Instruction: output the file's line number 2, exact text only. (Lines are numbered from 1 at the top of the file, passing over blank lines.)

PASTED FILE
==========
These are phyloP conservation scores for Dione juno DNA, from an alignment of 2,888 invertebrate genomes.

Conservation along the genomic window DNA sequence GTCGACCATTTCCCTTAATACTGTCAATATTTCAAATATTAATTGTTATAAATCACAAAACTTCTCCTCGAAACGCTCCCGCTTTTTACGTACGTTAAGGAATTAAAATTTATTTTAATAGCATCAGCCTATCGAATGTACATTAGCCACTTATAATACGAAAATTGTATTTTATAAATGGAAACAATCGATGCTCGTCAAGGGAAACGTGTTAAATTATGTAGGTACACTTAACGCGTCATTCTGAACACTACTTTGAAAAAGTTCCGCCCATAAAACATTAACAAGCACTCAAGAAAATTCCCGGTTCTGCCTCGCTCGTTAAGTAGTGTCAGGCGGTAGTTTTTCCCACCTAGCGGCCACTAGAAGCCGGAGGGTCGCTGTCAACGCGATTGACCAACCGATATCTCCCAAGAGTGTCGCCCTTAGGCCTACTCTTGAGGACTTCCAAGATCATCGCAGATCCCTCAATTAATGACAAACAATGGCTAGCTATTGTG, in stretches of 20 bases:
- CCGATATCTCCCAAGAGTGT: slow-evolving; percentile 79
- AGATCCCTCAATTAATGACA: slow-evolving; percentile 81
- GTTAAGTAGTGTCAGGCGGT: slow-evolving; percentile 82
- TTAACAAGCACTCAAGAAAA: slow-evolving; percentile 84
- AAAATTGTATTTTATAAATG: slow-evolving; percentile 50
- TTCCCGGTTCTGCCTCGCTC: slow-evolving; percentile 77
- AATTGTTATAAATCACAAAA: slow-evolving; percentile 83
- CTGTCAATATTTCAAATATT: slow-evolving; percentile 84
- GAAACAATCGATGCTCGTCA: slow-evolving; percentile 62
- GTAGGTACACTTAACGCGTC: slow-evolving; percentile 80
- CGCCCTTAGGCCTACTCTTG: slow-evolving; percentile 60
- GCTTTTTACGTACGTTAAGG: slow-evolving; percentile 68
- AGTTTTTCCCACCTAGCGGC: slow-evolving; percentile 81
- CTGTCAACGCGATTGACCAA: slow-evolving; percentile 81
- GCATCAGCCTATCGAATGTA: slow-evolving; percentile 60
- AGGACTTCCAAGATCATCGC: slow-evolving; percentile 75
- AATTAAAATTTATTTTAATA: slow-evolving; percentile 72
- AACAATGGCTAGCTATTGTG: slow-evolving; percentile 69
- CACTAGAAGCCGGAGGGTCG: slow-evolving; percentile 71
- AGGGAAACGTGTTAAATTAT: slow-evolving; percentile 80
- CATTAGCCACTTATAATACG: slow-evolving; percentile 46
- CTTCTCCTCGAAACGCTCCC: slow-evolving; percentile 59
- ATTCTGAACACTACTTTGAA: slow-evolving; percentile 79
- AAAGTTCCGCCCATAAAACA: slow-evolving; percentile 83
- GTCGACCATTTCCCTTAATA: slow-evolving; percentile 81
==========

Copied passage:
Conservation along the genomic window DNA sequence GTCGACCATTTCCCTTAATACTGTCAATATTTCAAATATTAATTGTTATAAATCACAAAACTTCTCCTCGAAACGCTCCCGCTTTTTACGTACGTTAAGGAATTAAAATTTATTTTAATAGCATCAGCCTATCGAATGTACATTAGCCACTTATAATACGAAAATTGTATTTTATAAATGGAAACAATCGATGCTCGTCAAGGGAAACGTGTTAAATTATGTAGGTACACTTAACGCGTCATTCTGAACACTACTTTGAAAAAGTTCCGCCCATAAAACATTAACAAGCACTCAAGAAAATTCCCGGTTCTGCCTCGCTCGTTAAGTAGTGTCAGGCGGTAGTTTTTCCCACCTAGCGGCCACTAGAAGCCGGAGGGTCGCTGTCAACGCGATTGACCAACCGATATCTCCCAAGAGTGTCGCCCTTAGGCCTACTCTTGAGGACTTCCAAGATCATCGCAGATCCCTCAATTAATGACAAACAATGGCTAGCTATTGTG, in stretches of 20 bases: